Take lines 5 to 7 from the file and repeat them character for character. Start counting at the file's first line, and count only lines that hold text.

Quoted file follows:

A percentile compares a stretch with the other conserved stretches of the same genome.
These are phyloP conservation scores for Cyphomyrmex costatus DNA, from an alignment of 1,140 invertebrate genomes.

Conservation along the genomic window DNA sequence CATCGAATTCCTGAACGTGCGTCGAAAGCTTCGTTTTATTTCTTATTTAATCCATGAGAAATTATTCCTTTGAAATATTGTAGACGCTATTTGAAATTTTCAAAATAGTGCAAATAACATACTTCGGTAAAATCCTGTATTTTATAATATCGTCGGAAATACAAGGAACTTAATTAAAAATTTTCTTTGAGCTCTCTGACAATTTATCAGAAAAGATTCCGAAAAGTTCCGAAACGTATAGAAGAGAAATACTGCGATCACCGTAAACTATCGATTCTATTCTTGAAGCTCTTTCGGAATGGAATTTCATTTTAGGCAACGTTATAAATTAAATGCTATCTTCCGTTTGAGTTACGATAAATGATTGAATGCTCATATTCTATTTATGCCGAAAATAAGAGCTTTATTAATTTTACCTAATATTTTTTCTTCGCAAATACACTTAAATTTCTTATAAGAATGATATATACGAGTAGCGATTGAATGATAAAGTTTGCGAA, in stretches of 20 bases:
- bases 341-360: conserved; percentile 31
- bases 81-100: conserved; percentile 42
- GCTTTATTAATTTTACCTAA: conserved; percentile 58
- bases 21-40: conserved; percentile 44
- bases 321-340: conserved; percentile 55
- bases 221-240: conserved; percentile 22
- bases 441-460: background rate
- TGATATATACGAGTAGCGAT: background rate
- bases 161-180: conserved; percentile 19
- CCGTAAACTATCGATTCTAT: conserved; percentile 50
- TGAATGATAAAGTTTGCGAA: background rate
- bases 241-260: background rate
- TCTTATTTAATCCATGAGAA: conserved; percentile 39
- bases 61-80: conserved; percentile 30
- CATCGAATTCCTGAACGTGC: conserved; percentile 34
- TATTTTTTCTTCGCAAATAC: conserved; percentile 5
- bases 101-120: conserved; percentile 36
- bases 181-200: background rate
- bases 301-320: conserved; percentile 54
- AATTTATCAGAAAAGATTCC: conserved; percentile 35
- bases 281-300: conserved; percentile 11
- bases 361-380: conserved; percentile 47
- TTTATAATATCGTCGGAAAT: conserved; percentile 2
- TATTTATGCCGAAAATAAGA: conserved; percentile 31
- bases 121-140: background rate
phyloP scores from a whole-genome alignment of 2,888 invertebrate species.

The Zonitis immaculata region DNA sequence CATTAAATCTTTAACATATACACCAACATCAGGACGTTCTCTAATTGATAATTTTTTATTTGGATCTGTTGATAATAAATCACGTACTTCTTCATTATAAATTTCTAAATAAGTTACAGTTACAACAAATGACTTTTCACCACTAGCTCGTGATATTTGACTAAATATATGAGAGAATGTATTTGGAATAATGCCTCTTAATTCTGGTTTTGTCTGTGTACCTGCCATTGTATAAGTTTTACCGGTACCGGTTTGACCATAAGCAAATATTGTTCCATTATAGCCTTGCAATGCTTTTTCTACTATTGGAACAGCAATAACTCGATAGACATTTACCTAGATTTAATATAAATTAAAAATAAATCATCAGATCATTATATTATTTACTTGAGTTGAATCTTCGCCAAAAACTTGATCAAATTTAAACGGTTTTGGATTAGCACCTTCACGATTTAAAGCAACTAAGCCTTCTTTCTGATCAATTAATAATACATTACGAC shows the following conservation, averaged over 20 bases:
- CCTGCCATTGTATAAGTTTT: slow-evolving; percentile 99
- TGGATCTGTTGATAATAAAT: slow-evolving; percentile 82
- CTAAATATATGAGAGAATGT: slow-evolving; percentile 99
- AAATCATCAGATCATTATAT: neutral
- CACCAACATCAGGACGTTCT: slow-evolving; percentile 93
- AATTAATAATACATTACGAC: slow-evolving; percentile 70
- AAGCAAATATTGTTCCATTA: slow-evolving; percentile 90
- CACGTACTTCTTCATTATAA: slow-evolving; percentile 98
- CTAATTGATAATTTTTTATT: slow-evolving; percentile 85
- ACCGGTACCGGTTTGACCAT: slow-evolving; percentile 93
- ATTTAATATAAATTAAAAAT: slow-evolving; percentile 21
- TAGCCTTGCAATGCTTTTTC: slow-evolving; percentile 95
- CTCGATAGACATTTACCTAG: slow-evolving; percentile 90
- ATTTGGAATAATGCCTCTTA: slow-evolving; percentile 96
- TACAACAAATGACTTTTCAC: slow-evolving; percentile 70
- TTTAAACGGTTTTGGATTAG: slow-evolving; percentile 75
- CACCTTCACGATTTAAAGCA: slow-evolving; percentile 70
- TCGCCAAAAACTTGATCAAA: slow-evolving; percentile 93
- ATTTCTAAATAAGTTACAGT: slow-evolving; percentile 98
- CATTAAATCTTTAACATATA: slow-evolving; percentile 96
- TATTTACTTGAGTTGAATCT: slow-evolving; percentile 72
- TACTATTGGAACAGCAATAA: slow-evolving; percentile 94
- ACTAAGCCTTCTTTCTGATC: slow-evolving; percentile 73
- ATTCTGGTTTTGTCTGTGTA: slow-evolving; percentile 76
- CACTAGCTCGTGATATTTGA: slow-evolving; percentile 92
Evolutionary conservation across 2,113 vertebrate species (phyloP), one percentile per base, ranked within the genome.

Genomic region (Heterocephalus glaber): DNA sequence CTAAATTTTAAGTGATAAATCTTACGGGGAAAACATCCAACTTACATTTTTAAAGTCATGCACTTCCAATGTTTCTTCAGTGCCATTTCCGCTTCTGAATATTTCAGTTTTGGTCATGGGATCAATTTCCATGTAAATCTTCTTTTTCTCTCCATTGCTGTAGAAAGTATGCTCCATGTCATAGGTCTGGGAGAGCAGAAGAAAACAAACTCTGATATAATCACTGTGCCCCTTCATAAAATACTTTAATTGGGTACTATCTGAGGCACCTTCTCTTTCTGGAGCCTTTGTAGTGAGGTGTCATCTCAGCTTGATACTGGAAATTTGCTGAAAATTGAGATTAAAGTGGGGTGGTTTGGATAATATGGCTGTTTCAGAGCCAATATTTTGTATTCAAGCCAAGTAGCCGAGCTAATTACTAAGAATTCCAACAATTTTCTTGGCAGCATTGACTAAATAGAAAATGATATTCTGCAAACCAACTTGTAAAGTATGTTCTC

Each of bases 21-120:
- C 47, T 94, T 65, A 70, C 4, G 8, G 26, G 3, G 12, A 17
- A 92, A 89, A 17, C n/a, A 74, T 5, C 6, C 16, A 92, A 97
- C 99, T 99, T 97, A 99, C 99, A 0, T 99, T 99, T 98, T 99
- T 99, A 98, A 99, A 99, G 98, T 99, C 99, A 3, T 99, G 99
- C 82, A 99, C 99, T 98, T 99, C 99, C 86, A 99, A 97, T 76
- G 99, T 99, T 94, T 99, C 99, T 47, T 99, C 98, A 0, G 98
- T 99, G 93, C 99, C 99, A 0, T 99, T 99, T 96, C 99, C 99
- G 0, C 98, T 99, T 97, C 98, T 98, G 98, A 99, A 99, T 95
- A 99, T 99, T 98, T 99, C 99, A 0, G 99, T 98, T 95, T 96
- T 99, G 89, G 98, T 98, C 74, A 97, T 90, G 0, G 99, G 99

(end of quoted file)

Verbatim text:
- bases 81-100: conserved; percentile 42
- GCTTTATTAATTTTACCTAA: conserved; percentile 58
- bases 21-40: conserved; percentile 44